Well folks, we have stumbled again into the realm of the unexplainable: the paper-in-oil capacitor. Musicians who actually listened to their music found that PIO caps made their gear sound much better. Tubes found their way back into guitar amps and keyboards and ever since musicians could access PIO capacitors, substitutions and modifications were made. To them the results were a more pleasing, more melodic, less irritating sound.
High-end gear sometimes uses PIO caps and other times a variety of other esoteric combinations. Rel Caps are favorites of Audio Research and Teflon caps commonly found as shunts for a variety of other metal-film brands. But the lowly PIO has found its way into more and more of my gear after a brief revelation as a shunt in the crossover network of my speakers.
While PIO caps are not the end, IMHO they are pretty close to perfection. But from which manufacturer would YOU choose? Mundorf? Angela? Amp-Ohm? Obbligato? Jensen? Deuland? I suspect that your funds would dictate your choice since the prices of these types of capacitors are extraordinarily high.
Consider the surplus market. For decades, the Russians produced spectacular capacitor products and the PIOs are no different. The series I lean toward is the K40Y-9. When used as tiny shunts (1/100th the value or less) across your existing signal-path capacitors, these little gems completely change the way they sound. And replacing them for a 1:1 value produces striking results.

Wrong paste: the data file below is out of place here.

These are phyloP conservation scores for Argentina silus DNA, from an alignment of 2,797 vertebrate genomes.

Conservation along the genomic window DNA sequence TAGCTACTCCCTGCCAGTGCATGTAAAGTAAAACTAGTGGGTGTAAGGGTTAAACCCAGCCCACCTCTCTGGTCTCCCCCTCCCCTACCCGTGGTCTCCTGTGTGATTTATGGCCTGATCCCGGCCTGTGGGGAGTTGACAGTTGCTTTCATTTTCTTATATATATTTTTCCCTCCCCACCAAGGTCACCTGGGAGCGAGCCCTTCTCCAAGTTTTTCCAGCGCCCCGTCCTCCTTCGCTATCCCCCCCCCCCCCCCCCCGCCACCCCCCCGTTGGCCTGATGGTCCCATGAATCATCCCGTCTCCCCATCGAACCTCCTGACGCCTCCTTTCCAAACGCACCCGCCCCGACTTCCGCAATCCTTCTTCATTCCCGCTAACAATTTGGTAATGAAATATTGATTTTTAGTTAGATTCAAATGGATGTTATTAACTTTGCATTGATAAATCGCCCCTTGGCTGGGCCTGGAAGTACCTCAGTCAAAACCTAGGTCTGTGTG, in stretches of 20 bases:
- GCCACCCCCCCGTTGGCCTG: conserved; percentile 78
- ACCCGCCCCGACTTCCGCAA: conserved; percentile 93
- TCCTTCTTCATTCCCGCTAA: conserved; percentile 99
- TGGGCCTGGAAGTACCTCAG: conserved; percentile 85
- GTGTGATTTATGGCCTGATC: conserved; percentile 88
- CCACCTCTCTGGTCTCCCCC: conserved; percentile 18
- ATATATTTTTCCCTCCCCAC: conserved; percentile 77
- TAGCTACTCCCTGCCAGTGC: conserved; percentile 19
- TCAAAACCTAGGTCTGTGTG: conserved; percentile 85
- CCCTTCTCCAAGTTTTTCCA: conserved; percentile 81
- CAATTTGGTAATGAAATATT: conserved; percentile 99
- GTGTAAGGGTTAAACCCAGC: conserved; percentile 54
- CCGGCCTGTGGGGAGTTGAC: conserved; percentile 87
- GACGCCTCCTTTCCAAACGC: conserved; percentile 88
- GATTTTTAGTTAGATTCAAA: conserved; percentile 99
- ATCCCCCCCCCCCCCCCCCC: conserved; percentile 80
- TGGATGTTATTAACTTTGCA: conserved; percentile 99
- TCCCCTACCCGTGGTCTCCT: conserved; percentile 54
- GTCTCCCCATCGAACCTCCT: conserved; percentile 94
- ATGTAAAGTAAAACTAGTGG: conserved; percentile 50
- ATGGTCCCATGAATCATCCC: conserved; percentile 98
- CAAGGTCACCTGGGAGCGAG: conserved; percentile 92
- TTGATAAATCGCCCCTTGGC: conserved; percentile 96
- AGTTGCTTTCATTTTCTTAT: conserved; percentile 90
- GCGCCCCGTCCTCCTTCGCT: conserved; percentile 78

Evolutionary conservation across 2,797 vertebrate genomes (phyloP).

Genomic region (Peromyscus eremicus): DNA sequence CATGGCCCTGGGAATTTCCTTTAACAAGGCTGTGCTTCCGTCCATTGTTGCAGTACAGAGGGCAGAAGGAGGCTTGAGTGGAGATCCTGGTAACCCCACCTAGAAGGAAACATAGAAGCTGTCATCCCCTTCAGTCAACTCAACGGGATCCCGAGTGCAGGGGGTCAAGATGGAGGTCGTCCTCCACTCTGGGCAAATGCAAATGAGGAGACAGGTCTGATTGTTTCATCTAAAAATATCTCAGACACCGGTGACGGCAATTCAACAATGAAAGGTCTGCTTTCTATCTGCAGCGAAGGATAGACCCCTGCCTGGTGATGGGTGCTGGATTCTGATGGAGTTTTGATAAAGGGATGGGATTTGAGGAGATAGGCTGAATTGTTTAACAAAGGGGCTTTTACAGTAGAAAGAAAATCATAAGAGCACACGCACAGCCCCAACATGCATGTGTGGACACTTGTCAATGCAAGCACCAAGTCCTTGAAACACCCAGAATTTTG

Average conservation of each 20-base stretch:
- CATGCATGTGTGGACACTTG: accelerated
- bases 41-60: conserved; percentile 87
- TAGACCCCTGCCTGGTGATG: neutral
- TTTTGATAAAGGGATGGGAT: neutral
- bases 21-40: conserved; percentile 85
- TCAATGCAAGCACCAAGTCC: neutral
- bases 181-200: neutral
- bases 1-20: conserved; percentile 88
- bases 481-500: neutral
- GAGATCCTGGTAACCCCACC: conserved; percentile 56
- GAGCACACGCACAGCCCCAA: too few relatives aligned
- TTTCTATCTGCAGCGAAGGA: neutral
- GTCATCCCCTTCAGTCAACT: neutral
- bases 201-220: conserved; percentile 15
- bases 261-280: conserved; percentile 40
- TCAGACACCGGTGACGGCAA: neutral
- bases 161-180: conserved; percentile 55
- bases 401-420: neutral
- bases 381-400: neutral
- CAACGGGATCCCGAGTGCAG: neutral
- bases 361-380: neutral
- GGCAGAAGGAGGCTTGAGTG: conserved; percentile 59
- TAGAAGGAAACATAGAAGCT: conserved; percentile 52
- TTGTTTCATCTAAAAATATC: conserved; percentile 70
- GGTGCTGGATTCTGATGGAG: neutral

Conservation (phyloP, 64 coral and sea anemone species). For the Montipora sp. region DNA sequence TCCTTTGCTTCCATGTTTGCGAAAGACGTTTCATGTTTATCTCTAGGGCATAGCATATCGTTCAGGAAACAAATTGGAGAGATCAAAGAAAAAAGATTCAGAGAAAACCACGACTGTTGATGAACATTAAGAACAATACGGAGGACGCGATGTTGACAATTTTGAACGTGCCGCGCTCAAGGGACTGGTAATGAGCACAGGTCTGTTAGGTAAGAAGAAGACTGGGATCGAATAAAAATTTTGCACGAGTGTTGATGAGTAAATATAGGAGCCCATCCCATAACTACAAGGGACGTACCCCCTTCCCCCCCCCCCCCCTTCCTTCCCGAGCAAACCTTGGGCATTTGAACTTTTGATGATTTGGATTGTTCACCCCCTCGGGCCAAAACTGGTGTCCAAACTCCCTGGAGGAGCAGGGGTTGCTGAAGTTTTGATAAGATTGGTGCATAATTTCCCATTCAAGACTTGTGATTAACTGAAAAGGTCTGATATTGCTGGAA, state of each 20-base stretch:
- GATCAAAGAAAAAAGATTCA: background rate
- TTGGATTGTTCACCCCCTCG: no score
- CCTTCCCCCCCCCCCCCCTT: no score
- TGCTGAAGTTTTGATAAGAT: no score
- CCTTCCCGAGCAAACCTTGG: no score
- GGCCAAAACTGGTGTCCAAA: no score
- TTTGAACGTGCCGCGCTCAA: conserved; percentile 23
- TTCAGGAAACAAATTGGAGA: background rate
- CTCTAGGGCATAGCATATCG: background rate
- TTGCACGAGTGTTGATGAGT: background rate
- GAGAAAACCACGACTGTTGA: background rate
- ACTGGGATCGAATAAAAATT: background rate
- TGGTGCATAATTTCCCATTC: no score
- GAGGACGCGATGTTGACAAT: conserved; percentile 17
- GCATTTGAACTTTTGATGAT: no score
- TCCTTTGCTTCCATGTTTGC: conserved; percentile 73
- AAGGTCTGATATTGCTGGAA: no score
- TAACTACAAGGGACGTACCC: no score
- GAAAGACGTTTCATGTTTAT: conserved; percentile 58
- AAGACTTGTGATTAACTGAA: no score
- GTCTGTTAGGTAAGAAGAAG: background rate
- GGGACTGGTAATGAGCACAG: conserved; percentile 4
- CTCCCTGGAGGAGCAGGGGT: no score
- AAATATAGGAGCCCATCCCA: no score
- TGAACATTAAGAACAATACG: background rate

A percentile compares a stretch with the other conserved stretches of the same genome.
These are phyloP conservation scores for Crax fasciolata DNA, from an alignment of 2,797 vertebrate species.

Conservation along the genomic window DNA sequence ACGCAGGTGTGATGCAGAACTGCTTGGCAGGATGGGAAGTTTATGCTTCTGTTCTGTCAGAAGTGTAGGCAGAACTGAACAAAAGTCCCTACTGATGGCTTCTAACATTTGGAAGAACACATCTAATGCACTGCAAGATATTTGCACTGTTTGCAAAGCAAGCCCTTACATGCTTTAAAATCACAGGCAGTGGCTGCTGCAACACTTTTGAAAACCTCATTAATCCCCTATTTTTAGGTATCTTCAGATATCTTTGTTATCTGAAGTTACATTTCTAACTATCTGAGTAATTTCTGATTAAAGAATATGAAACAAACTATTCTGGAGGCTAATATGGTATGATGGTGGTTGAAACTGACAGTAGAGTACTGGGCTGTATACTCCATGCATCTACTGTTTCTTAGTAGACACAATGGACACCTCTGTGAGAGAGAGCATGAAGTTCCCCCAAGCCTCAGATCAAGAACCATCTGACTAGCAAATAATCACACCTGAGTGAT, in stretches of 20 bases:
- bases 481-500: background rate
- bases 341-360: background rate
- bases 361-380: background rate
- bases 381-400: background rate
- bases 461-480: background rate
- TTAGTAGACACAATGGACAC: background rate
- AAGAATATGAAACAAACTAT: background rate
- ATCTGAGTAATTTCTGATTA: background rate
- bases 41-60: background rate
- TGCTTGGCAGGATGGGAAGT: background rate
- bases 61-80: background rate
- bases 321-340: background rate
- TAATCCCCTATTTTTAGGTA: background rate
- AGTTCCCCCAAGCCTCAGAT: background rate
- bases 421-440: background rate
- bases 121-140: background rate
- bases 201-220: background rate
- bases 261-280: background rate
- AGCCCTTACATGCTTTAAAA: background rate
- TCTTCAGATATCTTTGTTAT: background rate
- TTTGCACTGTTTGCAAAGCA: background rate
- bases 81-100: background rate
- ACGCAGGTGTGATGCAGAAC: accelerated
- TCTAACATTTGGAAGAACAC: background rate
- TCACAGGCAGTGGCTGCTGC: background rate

So, if you want to make a huge change in your gear, try adding the 200V version of the K40Y-9 as a shunt to your crossover network's midrange LPF or your tweeter's HPF. If you are brave, hack into your preamp or amp and do the same for the input/output coupling caps. You just will not believe how spending a few dollars for 0.015uF caps (and waiting 30 days to get them) can transform your listening pleasure.
Yours for higher fidelity,
I do not use ads in this blog to help support my efforts. If you like what you are reading, please remember to reciprocate by purchasing one of my eBooks or through a PayPal donation, My newest title is called Where, oh Where did the Star of Bethlehem Go? It’s an astronomer’s look at what this celestial object may have been, who the "Wise Men" were, and where they came from. Written in an investigative journalism style (like that of the Discovery Channel), it targets one star that has never been considered before and builds a solid case for its candidacy.
Copyright © 2015 by Philip Rastocny. All rights reserved.